Claude Johnson, the unsung saviour of Rolls-Royce

Apart from Henry Royce, the most influential person to shape the future of Rolls-Royce was Claude Goodman Johnson. In view of Royce’s bad health and the early death of Rolls it is doubtful if the company could have survived without Johnson’s steadying hand. The thought of building cars, however, did not feature at all in his early days.

His father had worked for many years at the South Kensington Museum in the Science and Art Department and became quite an artistic connoisseur. It was assumed that Claude would have a similar career and after an education in a private school he went to the Royal College of Art. It soon became clear though that he was just not cut out to become an artist. His first job was as a clerk at the Imperial Institute; this was a museum devoted to the activities and achievements of the British Empire.

He became quite proficient in organising special exhibitions; and in 1896 no less a person than the Prince of Wales, who had decided that the motorcar had come to stay, decided that he was the ideal person to organise an exhibition devoted to them. This was an enormous honour and Johnson was feted by many of the leading lights of the car owning fraternity (who were almost all wealthy and influential people) and in particular a gentleman called Frederick Simms who founded the RAC, then known as the Automobile Club of Great Britain. He offered Johnson a job as the club’s secretary with a reasonable salary plus a decent commission for every member that he signed up.

This was not as easy as it sounds. A prospective member didn’t just have to pay a not inconsiderable annual fee but he (they were invariably male) had to belong to ‘the right sort of people’. In order to afford a car in those days a motorist had to be very wealthy so not surprisingly the Automobile Club of Great Britain was one of the most class conscious societies in the country.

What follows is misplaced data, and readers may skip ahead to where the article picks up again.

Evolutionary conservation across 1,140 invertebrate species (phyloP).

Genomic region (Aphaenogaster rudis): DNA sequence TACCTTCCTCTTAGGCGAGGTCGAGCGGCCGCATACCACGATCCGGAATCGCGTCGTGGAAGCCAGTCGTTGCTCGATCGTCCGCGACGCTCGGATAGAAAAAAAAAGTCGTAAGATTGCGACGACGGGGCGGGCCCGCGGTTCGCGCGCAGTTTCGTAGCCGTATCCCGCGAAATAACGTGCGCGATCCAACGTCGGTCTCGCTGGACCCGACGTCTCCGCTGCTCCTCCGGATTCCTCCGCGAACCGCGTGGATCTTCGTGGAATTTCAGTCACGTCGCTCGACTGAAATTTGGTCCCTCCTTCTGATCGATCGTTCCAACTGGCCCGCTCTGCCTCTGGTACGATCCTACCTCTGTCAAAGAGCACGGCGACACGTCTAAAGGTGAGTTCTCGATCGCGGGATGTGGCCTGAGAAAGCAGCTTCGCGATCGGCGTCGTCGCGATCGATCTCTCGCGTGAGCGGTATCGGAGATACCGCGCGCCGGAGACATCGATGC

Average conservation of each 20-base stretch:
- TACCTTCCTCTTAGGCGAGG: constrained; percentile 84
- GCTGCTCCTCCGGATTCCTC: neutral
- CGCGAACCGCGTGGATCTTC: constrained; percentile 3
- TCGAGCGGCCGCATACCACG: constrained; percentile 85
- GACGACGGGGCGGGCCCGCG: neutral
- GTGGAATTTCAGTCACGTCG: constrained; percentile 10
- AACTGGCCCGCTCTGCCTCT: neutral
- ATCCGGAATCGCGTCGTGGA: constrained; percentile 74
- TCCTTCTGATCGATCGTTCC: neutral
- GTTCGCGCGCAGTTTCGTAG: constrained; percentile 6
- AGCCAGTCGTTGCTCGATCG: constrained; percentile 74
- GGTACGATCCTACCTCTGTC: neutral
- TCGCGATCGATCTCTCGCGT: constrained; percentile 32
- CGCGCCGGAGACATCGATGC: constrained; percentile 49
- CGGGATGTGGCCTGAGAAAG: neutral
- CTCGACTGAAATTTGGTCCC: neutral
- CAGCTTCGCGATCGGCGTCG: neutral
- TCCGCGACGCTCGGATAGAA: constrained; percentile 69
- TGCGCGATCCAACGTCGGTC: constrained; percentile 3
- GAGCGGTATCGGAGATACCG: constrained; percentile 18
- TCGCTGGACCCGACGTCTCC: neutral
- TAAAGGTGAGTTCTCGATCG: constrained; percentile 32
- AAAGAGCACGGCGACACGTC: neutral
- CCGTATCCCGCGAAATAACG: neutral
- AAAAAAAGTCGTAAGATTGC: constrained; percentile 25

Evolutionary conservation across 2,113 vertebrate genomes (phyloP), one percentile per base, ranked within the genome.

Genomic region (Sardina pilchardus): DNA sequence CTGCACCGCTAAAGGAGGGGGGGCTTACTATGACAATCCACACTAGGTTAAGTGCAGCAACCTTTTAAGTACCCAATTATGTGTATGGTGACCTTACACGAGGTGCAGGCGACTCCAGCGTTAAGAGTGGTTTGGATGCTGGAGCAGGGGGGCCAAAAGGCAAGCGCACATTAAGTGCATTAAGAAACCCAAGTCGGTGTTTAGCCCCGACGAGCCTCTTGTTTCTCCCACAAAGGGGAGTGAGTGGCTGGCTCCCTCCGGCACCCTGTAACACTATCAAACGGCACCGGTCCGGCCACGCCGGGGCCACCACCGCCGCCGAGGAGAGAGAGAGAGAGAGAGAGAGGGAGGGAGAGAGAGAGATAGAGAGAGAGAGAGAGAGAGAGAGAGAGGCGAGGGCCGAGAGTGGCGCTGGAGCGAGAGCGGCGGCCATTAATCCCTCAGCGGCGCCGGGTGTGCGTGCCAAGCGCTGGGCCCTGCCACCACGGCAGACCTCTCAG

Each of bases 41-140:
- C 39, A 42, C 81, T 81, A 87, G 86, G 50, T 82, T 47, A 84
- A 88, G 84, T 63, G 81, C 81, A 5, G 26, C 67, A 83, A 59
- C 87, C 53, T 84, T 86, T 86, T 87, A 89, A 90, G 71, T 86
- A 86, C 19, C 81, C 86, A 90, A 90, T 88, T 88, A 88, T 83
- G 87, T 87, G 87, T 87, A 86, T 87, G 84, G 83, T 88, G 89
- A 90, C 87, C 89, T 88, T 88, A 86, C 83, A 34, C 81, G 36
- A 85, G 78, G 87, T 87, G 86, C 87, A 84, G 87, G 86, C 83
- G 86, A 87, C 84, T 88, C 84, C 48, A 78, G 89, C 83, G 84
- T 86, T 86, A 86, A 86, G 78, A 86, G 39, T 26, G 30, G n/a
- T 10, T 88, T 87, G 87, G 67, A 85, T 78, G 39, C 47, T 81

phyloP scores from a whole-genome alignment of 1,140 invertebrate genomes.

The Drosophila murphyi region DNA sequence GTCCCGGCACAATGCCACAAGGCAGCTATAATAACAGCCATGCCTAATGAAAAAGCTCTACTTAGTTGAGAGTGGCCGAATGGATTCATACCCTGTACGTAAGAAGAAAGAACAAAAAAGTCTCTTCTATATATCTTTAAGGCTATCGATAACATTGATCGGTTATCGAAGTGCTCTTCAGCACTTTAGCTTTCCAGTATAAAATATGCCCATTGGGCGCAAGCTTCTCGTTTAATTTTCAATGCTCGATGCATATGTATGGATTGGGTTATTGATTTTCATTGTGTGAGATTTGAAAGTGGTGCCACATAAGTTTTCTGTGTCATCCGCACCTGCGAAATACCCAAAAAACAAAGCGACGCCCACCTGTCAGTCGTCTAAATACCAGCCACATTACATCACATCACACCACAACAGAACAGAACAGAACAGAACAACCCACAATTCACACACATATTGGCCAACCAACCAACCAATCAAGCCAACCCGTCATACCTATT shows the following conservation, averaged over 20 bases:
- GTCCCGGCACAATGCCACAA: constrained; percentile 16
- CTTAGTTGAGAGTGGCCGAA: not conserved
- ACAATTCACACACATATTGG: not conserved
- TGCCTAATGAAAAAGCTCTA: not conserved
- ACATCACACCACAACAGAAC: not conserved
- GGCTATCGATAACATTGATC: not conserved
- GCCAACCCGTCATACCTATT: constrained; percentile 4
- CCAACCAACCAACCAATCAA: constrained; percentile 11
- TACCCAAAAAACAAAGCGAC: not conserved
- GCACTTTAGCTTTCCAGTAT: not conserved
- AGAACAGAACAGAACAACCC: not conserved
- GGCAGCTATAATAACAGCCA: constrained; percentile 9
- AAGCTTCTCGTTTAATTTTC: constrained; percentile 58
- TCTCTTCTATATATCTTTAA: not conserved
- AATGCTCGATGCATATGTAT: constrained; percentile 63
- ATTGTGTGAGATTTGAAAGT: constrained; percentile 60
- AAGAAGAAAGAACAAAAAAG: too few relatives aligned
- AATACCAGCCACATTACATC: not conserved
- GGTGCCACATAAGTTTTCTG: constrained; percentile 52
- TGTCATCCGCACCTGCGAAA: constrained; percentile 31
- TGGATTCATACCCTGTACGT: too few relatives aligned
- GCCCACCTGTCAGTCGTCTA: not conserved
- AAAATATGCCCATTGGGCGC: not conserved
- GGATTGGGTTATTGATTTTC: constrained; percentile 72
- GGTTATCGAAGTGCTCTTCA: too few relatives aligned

To pass muster it was highly inadvisable not to be ‘in trade’, to have a dubious background or be of somewhat ungentlemanly appearance. ‘Common’ people like this were invariably blackballed but as in all things snobbish there was more than a hint of hypocrisy; Charles Rolls was a member despite being a little careless in his dress and his habit of bringing his own sandwiches to the club led to him eventually being charged 6d every time he did it.More than one member accused him of not having spent enough time at Eton learning how to behave. Also founder member S F Edge had not only been a boxer but also a racing driver with a spell in the car business. Still he no doubt had other characteristics (such as wealth) to recommend him.

As well as Rolls, Johnson became very friendly with newspaper proprietor Alfred Harmsworth, who eventually became Lord Northcliffe. This friendship would be extremely useful in the future in promoting not only motoring generally, but Rolls-Royce cars specifically. Harmsworth’s newspaper, the Daily Mail, carried articles based on information provided by Johnson; he would never accept payment for this (which may not have gone down too well with the other members of the club. It's vulgar to work for payment don't you know) but when Johnson went into partnership with Charles Rolls to sell cars, and then eventually with Royce and Claremont in Rolls-Royce, the free publicity he got back in return was invaluable.

By the time of the partnership between Rolls and Johnson both men were well-known amongst the carbuying, or potentially carbuying, wealthier echelons of society and they knew the market inside out. Whilst Rolls had a flair for salesmanship and getting things done, Johnson was an excellent administrator and organiser. These capabilities were vital when first of all Royce’s health began to suffer, and then Rolls met his untimely death, and on each occasion the future of the company rested on Johnson’s capable shoulders.